Rules
and Fallacies for Categorical Syllogisms
Hurley,
Section 5.3
Rule 1: The middle term must be distributed at least once.
Fallacy: Undistributed middle
Example:

All sharks are fish All salmon are fish All salmon are sharks 
Justification: The middle term is what connects the major and the
minor term. If the middle term is never distributed, then the major and minor
terms might be related to different parts of the M class, thus giving no common
ground to relate S and P.
Rule 2: If a term is distributed in the conclusion, then it must be
distributed in a premise.
Fallacy: Illicit major; illicit minor
Examples:
And: 
All horses are animals Some dogs are not horses Some dogs are not animals All tigers are mammals All mammals are animals All animals are tigers 
Justification: When a term is distributed in the conclusion, let’s
say that P is distributed, then that term is saying something about every
member of the P class. If that same term is NOT distributed in the major
premise, then the major premise is saying something about only some members of
the P class. Remember that the minor premise says nothing about the P class.
Therefore, the conclusion contains information that is not contained in the
premises, making the argument invalid.
Rule 3: Two negative premises are not allowed.
Fallacy: Exclusive premises
Example:

No fish are mammals Some dogs are not fish Some dogs are not mammals 
Justification: If the premises are both negative, then the
relationship between S and P is denied. The conclusion cannot, therefore, say
anything in a positive fashion. That information goes beyond what is contained
in the premises.
Rule 4: A negative premise requires a negative conclusion, and a negative
conclusion requires a negative premise. (Alternate rendering: Any syllogism
having exactly one negative statement is invalid.)
Fallacy: Drawing an affirmative conclusion
from a negative premise, or drawing a negative conclusion from an affirmative
premise.
Example:

All crows are birds Some wolves are not crows Some wolves are birds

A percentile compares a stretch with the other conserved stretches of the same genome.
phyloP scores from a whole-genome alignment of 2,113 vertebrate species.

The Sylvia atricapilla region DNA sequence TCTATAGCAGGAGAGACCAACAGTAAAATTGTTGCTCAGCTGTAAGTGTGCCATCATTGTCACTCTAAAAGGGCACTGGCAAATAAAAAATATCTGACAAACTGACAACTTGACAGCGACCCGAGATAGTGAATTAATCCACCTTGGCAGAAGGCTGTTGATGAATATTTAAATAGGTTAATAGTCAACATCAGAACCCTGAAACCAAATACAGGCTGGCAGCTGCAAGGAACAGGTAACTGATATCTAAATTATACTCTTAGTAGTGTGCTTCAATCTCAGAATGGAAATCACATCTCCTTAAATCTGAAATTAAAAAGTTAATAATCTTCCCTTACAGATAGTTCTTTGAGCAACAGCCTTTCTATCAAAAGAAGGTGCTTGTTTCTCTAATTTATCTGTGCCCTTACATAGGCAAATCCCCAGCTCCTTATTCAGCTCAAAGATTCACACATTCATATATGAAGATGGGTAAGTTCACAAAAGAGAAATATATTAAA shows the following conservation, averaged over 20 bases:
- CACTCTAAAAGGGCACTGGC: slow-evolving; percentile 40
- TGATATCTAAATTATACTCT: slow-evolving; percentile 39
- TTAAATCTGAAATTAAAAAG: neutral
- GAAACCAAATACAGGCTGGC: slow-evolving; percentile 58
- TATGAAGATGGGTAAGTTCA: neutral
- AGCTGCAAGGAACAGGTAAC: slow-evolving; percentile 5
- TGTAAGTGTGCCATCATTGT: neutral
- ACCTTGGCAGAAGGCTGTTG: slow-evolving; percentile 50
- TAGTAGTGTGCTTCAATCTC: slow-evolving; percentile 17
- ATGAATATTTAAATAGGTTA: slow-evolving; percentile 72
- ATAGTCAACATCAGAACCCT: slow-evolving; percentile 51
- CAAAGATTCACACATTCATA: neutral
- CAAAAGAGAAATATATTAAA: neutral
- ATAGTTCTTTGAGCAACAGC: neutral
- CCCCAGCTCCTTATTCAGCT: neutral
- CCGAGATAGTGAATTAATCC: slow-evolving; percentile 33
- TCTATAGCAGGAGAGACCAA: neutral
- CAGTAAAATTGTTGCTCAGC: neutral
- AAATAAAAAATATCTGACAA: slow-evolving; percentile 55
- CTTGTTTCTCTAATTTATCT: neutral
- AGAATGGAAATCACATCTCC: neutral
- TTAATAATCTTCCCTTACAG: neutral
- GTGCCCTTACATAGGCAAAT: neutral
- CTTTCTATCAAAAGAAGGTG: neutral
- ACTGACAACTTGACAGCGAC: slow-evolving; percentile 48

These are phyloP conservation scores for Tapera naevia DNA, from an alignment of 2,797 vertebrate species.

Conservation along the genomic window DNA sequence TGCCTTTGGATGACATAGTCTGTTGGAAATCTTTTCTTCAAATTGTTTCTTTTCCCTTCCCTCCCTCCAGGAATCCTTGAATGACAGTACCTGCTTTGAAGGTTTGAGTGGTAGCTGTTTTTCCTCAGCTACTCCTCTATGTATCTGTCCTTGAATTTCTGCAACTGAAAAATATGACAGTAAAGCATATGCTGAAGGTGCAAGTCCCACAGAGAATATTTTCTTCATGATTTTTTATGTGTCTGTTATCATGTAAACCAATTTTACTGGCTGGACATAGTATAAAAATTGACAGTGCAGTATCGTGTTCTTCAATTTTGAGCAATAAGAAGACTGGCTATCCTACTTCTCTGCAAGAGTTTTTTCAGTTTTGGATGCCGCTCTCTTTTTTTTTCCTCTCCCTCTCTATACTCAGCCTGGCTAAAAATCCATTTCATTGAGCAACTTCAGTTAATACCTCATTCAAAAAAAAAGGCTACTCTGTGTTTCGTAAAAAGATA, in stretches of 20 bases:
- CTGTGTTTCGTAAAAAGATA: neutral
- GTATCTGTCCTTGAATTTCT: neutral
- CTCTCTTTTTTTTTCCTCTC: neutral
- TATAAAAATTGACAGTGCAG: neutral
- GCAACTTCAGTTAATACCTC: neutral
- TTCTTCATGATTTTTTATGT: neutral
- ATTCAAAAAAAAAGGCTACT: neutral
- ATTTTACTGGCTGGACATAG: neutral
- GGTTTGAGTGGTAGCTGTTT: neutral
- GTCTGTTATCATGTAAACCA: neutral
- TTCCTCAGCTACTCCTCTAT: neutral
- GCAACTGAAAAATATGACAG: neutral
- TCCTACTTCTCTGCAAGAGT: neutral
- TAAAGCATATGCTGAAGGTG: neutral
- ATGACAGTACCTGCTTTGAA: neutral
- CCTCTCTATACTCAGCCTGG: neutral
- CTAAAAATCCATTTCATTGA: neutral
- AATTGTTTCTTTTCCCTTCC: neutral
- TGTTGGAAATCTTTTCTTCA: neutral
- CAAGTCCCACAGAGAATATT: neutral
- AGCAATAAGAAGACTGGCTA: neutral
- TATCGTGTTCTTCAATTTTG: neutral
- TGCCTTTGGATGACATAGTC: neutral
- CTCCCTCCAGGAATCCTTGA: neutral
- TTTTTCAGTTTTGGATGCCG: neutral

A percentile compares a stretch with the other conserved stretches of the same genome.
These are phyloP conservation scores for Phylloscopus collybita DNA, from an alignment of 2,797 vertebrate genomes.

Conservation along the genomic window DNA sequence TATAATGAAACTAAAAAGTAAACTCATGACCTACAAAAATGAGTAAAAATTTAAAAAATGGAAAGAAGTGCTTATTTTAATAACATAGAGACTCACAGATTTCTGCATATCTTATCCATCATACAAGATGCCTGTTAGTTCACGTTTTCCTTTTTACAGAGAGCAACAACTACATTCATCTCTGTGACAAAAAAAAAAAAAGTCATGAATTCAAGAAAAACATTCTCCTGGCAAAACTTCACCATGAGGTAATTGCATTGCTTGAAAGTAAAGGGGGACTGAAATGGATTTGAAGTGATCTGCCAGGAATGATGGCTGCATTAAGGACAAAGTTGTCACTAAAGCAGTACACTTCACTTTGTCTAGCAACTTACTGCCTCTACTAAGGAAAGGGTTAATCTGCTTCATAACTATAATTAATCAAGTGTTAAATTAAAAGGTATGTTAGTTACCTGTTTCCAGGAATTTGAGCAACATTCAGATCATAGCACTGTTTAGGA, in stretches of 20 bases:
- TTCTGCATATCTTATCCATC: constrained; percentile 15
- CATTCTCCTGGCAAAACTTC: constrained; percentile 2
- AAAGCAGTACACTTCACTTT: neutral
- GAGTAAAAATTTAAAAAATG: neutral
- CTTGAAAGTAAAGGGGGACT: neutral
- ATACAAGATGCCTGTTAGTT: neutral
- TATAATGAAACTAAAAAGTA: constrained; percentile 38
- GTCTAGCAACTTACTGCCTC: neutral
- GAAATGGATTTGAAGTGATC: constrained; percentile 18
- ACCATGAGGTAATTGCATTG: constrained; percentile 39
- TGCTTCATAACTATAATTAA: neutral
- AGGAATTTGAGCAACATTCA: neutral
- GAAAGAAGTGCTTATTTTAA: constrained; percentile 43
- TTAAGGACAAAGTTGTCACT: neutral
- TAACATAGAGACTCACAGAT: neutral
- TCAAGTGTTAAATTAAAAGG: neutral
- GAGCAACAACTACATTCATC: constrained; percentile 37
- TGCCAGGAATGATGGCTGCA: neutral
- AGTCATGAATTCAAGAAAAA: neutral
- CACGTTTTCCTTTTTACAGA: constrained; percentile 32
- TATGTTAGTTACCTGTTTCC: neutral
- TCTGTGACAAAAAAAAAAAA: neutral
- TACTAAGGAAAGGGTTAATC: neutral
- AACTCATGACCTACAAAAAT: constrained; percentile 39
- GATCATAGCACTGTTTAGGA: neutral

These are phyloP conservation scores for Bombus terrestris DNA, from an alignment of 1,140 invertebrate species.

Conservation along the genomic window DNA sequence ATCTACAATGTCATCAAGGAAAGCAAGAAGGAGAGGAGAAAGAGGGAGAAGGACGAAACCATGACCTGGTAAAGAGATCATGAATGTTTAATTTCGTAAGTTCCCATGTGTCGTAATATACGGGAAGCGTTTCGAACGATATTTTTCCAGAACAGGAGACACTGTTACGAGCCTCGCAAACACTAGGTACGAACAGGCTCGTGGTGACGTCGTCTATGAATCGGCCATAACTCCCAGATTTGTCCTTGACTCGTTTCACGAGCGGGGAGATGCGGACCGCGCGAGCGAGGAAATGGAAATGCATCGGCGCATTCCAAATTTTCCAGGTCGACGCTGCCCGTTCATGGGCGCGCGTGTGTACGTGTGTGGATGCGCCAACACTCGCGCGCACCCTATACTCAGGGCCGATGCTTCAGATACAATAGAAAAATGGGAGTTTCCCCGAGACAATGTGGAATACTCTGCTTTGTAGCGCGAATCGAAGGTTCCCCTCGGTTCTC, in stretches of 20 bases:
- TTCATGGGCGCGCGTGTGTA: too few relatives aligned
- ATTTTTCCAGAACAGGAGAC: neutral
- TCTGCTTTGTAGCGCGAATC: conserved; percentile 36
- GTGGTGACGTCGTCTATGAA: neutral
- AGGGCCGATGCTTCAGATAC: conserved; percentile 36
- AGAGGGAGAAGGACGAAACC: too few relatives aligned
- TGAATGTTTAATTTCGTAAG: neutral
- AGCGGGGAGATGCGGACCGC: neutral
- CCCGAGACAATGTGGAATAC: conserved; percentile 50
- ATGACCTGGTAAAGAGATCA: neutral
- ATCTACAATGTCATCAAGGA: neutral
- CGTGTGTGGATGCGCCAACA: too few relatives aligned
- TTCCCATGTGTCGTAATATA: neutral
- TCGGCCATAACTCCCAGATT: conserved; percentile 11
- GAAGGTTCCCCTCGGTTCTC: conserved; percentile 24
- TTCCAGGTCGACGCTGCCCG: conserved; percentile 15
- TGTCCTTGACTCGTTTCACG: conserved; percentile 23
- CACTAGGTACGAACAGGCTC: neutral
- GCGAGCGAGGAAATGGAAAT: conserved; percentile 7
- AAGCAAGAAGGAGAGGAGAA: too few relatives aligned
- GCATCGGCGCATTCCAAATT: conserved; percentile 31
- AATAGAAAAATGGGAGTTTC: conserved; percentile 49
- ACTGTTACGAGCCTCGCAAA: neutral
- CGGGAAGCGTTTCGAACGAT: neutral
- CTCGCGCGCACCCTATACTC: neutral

Justification: Two directions, here. Take a positive conclusion
from one negative premise. The conclusion states that the S class is either
wholly or partially contained in the P class. The only way that this can happen
is if the S class is either partially or fully contained in the M class
(remember, the middle term relates the two) and the M class fully contained in
the P class. Negative statements cannot establish this relationship, so a valid
conclusion cannot follow.
Take a negative conclusion. It asserts that
the S class is separated in whole or in part from the P class. If both premises
are affirmative, no separation can be established, only connections. Thus, a
negative conclusion cannot follow from positive premises.
Note: These first four rules working together
indicate that any syllogism with two particular premises is invalid.
Rule 5: If both premises are universal, the conclusion cannot be particular.
Fallacy: Existential fallacy
Example:

All mammals are animals All tigers are mammals Some tigers are animals 
Justification: On the Boolean model, Universal statements make no
claims about existence while particular ones do. Thus, if the syllogism has
universal premises, they necessarily say nothing about existence. Yet if the
conclusion is particular, then it does say something about existence. In which
case, the conclusion contains more information than the premises do, thereby
making it invalid.
The Aristotelian Standpoint
Any syllogism that violates any of the first
four rules is invalid from either standpoint. If a syllogism, though, violates
only rule 5, it is then valid from the Aristotelian standpoint, provided that
the conditional existence is fulfilled. Thus, in the example above, since
tigers exist, this syllogism is valid from the Aristotelian point of view.
On the other hand, consider this substitution
instance:

All mammals are animals All unicorns are mammals Some unicorns are animals 
Since "unicorns" do not exist, the
condition is not fulfilled, and this syllogism is invalid from either
perspective.
In order to determine the needed condition,
you can simply consult the chart (but not on the exam!). But there are two
other ways. First, as we learned in section 5.2, you can draw a Venn diagram
and find the circle with only one open area. The term that that circle
represents is the required existent thing. Second, you can check the
distributions and, in these cases, there will always be one term that is
superfluously distributed. That is, there will be one term that is distributed
more than is necessary to insure the validity of the syllogism.
Examples:
All M^{d}^{
}are P All S^{d}
are M Some S are P 
All M^{d}
are S Some S are not P^{d} 
All P^{d} are M All M^{d}
are S Some S are P